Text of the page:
Why the 2020 Census Should Make Sense to You

By Ophelia Xie and Max Freebern

As the 2020 Census steadily approaches, the federal government will once again attempt to count every resident in the United States. According to the U.S. Census Bureau website, the Census has served as one of the most vital sources of data for all levels of government, businesses, advocacy causes and a slew of special interests. 

This upcoming year, a digital form will be introduced to reach more respondents across the country, and paper forms will be mailed to the households that do not have access to the internet. In either the digital form or paper form, participants will answer questions regarding race, sex, age and more. 

Failure to yield an accurate count will have widespread impacts on some of the most fundamental and important functions of the federal government, which will remain stagnant until the 2030 census. Here are some of the most compelling reasons to fill out your Census form this year. 

Seats in the House of Representatives 

Each decade, Congress must decide how to divide the 435 seats among all 50 states across the U.S. Members of the House wage legislative war with one another to push bills and resolutions that benefit the population of their respective states. While each state is automatically afforded one representative, the remaining 385 seats are handed out based on population. Population projections are the driving force behind this important federal process and contribute to significant shifts in political influence within the states. New York is among many northeastern states that are expected to lose House seats following the 2020 Census due to increased migration to the Southwestern U.S. 

Why you should care:  Responding to the census ensures that the population projections for your state are accurate as possible and allocates political power and federal funding appropriately. 


In addition to basic population data, the Census takes a deeper dive into the identity of the faceless statistics. While some participants feel reluctant to share personal information — from fear of discrimination and general distrust of the government — racial, ethnic and financial information is vital to the redistricting process. Districts slice states and their residents into geographical territories. When establishing boundaries, legislators aim to create districts of equal size and draw from census data to group residents with similar financial and social backgrounds. This process ultimately decides which political party controls Congress and the numerous governmental bodies across the country. It also directs representatives on which issues to tackle and which to overlook.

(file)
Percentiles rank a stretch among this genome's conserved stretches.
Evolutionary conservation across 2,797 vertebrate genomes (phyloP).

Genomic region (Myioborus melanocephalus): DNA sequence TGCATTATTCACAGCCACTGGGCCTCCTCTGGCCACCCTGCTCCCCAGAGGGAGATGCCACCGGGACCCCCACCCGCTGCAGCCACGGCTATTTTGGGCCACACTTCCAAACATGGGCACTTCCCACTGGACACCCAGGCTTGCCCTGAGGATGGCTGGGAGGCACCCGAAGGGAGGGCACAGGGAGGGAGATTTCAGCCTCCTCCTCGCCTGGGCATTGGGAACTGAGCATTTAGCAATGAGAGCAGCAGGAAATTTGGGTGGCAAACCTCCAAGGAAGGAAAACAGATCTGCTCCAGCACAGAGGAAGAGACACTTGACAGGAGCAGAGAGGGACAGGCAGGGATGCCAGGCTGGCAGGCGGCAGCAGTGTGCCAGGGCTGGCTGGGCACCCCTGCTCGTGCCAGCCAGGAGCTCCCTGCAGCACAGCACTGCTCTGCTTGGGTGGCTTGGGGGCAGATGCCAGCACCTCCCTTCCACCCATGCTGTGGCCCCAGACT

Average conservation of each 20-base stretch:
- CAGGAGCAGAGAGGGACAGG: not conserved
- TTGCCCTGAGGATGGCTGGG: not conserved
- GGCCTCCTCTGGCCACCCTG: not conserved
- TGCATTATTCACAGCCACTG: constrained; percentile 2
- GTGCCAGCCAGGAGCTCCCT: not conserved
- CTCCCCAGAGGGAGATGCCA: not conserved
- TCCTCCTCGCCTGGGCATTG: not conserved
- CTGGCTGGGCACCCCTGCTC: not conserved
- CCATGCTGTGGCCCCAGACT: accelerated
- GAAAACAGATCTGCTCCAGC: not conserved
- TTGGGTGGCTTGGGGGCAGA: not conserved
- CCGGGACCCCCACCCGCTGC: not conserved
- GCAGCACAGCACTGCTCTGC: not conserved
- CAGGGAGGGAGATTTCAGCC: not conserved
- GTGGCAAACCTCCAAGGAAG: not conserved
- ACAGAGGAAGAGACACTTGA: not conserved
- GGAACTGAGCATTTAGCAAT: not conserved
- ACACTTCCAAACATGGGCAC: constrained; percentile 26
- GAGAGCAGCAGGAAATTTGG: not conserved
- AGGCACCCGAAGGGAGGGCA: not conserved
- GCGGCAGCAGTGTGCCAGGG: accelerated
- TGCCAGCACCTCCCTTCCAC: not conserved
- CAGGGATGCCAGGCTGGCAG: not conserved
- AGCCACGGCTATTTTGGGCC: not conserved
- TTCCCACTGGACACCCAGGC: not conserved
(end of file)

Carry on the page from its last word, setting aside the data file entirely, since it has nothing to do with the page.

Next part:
Why you should care: The main goal of redistricting is to group residents based on their needs. States rely heavily on honest and thorough responses from the public to make these distinctions accurately. Representatives will tweak their ambitions to reflect their districts. 

Government Spending

Census data is one of the main sources of information that the federal government uses to divide spending on numerous support programs. According to a 2018 article by the New York Times, analysis of the 2015 fiscal year revealed that 132 government programs used the Census data to allocate $675 billion. Many of these programs target low-income families including Medicare, Pell grants for aspiring college students and reduced lunch programs. Information on the distribution of diseases and health concerns across the country deeply impact the supply of health and wellness programs as well. This information also helps analysts track health patterns of different races and ethnicities. 

Why you should care: Aside from redistricting, financial data pinpoints which areas are in most need of federal aide. The government relies on accurate portrayals of each state to ensure that assistance is doled out to those who need it the most and makes sure no one is overlooked. Inaccurate depictions of health concerns mean money may be spent on issues that don’t exist and overlook important ones. 

Economic Development

In order to sell products and expand their consumer base, businesses rely on Census data to pinpoint the location of customers and determine how much money they may spend. Companies make important decisions including where to erect distribution centers to better serve customers in the area. It also influences where businesses want to expand or found new store locations. The Census can even alter minute details such as what items consumers see on store shelves. 

Why you should care: On the local level, towns and cities are in constant competition to develop business within their jurisdiction to increase the overall tax base. Underestimates of the local economy means companies are less inclined to push development, leaving less money for maintaining facilities and expand public works. Less business means fewer jobs for residents and a potential decline in the overall wellbeing.  

Little Rebellion

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